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Saving Energy

Having considered myself an environmentally conscious person, I was very shocked to find that despite investing in energy efficient CFL’s and improving the air flow of my house, my energy consumption was still above the national average consumption. 1300 kWh vs. 1200 kWh. Not terrible but definitely a bruise for the eco-ego. We’ve always been very good about switching off the lights and the TV when not in use so I was taken aback when I finally dug deep into the electric bill.

It wouldn’t be good form to preach the environmentally friendly message when I consumed more than the average household. With electrical tariffs at an all time high (then), there was also an added incentive to cut usage. Thus, I decided to do an energy audit of the house.

My goal was to reduce usage to the extent that my comfort was not diminished. One condition I set was to do so without spending any major capital expenditure on new energy saving items. It wouldn’t make sense to spend $1000 only to save say $100 a year.

The results of my energy cutting drive were very surprising. I was using about 1300kWh of energy and after several months of monitoring, I managed to cut it to 800kWh! That is a 40% drop. I had started out with very low expectations so to cut energy consumption by such a big quantum, without sacrificing much, was to say the least intriguing.

One major step which we took that may not appeal to many at first glance: We decided to try sleeping without the air-conditioner. I really love cold weather and am more at home in a frosty climate than the hot tropics. How could I give up using the aircon? We were quite fortunate as the past few months have had quite cool nights which gave us the opportunity to try the experiment. The compromise we had was that if the temperature in our room was over 26 degrees, we’d use the aircon and if it was below we’d use just the ceiling fan. We also have pretty good airflow in our room. I wouldn’t dare do it in the other rooms which have less than acceptable air flow. Nonetheless, even if we had continued to use the aircon, the monthly electrical usage would have amounted to about 1100 kWh. That’s still a 15% drop so I hope this encourages everybody to implement the following steps. They really don’t cost you anything in terms of convenience.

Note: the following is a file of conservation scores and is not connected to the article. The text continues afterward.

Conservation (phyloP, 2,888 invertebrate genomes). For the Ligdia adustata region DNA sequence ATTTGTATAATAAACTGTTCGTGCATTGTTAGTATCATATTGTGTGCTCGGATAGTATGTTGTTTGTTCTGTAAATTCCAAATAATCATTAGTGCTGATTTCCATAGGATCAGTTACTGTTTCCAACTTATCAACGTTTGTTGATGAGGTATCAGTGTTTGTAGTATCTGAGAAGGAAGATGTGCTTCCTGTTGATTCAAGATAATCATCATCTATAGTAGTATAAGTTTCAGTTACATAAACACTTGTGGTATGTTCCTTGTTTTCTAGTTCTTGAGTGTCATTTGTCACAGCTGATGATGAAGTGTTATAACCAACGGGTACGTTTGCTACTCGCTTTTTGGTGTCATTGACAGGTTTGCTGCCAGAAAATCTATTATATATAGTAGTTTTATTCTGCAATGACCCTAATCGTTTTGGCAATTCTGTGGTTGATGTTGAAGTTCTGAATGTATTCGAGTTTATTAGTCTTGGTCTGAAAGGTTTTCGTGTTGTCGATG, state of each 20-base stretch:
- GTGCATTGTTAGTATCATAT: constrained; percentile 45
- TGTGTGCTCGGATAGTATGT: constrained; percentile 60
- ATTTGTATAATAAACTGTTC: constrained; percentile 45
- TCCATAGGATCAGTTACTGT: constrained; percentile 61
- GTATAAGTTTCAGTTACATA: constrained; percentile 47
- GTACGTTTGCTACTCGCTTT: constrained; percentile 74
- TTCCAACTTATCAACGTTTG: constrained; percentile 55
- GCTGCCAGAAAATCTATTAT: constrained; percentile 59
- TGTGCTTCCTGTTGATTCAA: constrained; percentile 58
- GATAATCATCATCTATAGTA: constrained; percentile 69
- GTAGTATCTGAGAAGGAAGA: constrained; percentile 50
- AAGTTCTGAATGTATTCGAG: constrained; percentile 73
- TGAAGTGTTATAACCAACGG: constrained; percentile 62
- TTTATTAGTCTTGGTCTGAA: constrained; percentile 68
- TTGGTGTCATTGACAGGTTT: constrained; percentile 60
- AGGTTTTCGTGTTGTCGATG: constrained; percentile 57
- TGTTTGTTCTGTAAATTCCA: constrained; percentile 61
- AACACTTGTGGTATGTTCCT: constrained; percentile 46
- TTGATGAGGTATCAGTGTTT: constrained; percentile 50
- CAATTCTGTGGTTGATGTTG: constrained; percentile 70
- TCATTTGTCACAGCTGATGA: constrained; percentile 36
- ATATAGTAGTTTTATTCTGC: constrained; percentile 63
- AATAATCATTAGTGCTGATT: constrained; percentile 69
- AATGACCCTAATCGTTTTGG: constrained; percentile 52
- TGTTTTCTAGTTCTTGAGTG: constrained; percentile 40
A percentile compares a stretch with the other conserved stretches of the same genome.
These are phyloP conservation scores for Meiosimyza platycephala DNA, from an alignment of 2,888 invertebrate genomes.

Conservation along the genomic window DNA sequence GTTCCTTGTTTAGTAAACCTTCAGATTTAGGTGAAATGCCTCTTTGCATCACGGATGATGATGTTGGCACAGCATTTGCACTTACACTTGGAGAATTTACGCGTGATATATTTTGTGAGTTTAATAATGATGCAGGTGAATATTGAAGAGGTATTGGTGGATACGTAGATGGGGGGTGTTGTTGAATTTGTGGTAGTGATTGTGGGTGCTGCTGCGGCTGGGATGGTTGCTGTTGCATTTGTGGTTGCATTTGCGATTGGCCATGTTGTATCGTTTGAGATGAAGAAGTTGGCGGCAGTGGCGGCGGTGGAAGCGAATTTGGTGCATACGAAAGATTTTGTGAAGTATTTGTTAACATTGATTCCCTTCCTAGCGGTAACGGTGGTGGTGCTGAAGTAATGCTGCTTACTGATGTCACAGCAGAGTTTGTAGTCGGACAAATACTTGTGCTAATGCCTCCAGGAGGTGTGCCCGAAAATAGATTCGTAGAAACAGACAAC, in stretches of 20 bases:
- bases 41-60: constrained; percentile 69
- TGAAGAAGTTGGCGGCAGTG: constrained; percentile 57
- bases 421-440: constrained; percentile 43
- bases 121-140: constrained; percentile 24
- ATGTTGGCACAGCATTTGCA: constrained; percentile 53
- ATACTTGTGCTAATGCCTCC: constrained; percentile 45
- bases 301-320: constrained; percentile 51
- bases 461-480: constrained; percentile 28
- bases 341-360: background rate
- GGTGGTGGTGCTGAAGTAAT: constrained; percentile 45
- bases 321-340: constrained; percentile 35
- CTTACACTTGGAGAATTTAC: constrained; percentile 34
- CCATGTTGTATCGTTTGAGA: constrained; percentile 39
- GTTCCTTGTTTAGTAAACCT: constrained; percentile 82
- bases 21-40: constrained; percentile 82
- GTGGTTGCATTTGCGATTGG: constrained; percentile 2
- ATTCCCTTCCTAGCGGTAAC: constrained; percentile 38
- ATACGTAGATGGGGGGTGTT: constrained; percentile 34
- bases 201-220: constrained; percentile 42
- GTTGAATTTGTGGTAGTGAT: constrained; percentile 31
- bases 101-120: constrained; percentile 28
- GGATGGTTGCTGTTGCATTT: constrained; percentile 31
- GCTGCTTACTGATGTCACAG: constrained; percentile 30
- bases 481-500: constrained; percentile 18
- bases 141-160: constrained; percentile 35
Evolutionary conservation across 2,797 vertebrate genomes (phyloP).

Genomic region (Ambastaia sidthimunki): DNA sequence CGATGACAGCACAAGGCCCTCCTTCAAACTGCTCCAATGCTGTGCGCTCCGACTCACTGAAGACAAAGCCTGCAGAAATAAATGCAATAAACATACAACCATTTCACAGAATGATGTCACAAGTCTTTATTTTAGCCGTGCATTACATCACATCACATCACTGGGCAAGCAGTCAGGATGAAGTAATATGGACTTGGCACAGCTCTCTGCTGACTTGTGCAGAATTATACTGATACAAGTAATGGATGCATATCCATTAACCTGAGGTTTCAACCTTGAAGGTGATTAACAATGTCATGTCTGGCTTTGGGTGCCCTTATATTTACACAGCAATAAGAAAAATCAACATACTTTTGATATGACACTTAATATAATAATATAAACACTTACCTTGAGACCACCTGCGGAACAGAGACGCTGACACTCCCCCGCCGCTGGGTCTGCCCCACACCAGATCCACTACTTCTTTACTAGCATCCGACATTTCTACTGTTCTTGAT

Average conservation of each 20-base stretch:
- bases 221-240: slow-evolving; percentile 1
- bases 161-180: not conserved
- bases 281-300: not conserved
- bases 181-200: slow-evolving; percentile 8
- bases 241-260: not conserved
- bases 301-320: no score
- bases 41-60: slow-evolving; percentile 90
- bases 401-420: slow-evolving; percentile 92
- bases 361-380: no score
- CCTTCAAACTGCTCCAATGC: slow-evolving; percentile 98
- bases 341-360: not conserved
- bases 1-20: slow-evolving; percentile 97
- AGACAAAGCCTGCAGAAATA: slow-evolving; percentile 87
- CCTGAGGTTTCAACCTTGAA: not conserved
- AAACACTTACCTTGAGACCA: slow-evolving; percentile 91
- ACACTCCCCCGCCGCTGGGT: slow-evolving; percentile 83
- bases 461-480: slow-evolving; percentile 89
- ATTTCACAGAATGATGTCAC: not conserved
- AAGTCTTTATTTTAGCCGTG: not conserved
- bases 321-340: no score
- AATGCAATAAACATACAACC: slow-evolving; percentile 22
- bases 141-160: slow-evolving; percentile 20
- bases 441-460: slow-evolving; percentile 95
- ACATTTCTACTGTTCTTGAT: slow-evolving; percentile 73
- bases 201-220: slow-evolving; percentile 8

That’s really it. The 1st 10% of cuts are easy. Just set and forget. It’s the next 30% that requires some change in lifestyle but as you can see it’s really not that difficult. There were some nights where the outside temperature was actually cooler than 25 degrees and it would have been cooler if we hadn’t used the aircon.

What this has shown is that we can definitely cut energy usage by a good percentage without eating into our lifestyle choices. It’s a good start but it’s just that, a start. If some climatologists are to be believed, we will have to cut our impact by more than 75%. To achieve that goal would mean very draconian cuts in our lifestyle or massive improvement in technology and most likely perhaps, both.